I strongly disagree with this assertion, but let us assume that there is no evidence for God. Among forensic scientists it is virtually an axiom that the absence of evidence is not evidence of absence. For instance, in a court of law, the fact that there are no fingerprints of the butler on the knife is not itself evidence that the butler did not commit the murder. In order to show that the butler is not the murderer, the defense would need to provide some positive evidence that he is in fact innocent (an alibi). But the mere absence of convicting evidence is not evidence that the butler did not commit the murder.

The absence of evidence is only evidence of absence when two conditions are met:

1.) Certain evidence of a particular entity would be expected.

2.) The field in which that evidence would be found has been thoroughly surveyed and found lacking.

An example: Sitting in class, I would have good reason to suspect that because I see no elephant in the room, there is no elephant in the room. However, the fact that I see no flea in the room is not a justifiable reason for believing that there are in fact no fleas in the room. The difference is that in the first case we would expect to have evidence of the elephant, but in the second case we would not expect to have evidence of the flea. What kind of evidence would we expect to see in the case of God? No one can presume to know. This is precisely why atheism is not a justified “default” position, since even if there were no evidence for God it would not justify a belief that God does not exist.

4.) Religious belief has been the source of much violence and evil.

This is obviously true. One could also make the case that the same is true of atheistic belief, but the fact is that the implications of a belief are completely irrelevant in regards to whether that belief is true or false. I would maintain that the horrors committed by Christians in the past, as in the Crusades or the Inquisition, were committed in spite of Christianity, not because of it, but even if were true that Christianity sanctioned such things, it would not follow that Christianity is therefore false. To paraphrase Augustine, one should “never judge a philosophy by its abuse.”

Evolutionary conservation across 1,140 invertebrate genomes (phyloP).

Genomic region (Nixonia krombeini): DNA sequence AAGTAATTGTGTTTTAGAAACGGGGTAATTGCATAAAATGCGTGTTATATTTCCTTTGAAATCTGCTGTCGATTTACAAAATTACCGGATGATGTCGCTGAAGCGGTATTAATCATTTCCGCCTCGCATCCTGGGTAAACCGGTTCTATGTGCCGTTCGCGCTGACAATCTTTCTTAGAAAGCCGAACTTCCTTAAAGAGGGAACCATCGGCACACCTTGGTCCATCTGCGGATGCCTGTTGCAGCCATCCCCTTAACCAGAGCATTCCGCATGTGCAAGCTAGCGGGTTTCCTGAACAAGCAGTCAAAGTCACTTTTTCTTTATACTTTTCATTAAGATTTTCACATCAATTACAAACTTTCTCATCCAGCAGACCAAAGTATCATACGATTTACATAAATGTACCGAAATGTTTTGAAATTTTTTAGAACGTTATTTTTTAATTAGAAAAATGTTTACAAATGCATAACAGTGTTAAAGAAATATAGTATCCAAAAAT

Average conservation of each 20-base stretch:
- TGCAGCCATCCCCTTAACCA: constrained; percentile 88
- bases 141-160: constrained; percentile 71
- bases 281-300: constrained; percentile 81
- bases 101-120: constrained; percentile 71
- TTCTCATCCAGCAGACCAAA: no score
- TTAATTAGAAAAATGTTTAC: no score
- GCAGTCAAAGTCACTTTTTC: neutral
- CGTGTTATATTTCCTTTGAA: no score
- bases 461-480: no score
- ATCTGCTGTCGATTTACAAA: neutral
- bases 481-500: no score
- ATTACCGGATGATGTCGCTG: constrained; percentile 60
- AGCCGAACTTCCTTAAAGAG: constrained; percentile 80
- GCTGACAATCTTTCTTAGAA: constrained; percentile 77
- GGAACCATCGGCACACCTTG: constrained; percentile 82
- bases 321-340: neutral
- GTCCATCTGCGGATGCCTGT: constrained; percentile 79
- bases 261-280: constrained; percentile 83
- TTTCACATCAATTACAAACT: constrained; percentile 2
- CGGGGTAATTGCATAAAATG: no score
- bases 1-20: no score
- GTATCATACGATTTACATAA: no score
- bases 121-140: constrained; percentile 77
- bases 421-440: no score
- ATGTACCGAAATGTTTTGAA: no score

5.) There are false religions, therefore all religions are false.

This fallacious argument is not one typically articulated in this fashion, but it is one frequently implied. Atheists often like to point to the most extreme, the most ridiculous, and the most absurd religions and its followers and imply that all religion is essentially the same. I’m thinking of Bill Maher’s documentary “Religulous,” for instance. While such cases make very easy targets (and thus very appealing targets), it is as irresponsible to lump all religious beliefs into one undifferentiated category called “Religion” and attack it as one, given the diversity of religious claims, as it would be to lump all scientists into a category called “Science” and attack it. That is, unless one is a materialist, in which case he may attack all claims of the supernatural outright as a result of his own religious presuppositions.

Advertisements
Tagged , , , , , , , , , , ,

13 thoughts on “Five Common Fallacious Arguments Against Theism

  1. “Atheists very often misconstrue the first premise to say “Everything has a cause,””

    It’s more that we’re responding to the way the argument was originally made. It was only changed when atheists started responding with ‘who created God?’. So, rather than stopping the argument, theists instead chose to reword it in such a way to define their god into not needing an explanation.

    I’m sorry, but one cannot use semantics to insist a god must exist.

    “It’s true that people often come to believe certain things as a direct result of their culture or home environment, but that fact has absolutely nothing to do with whether those beliefs are true or false.”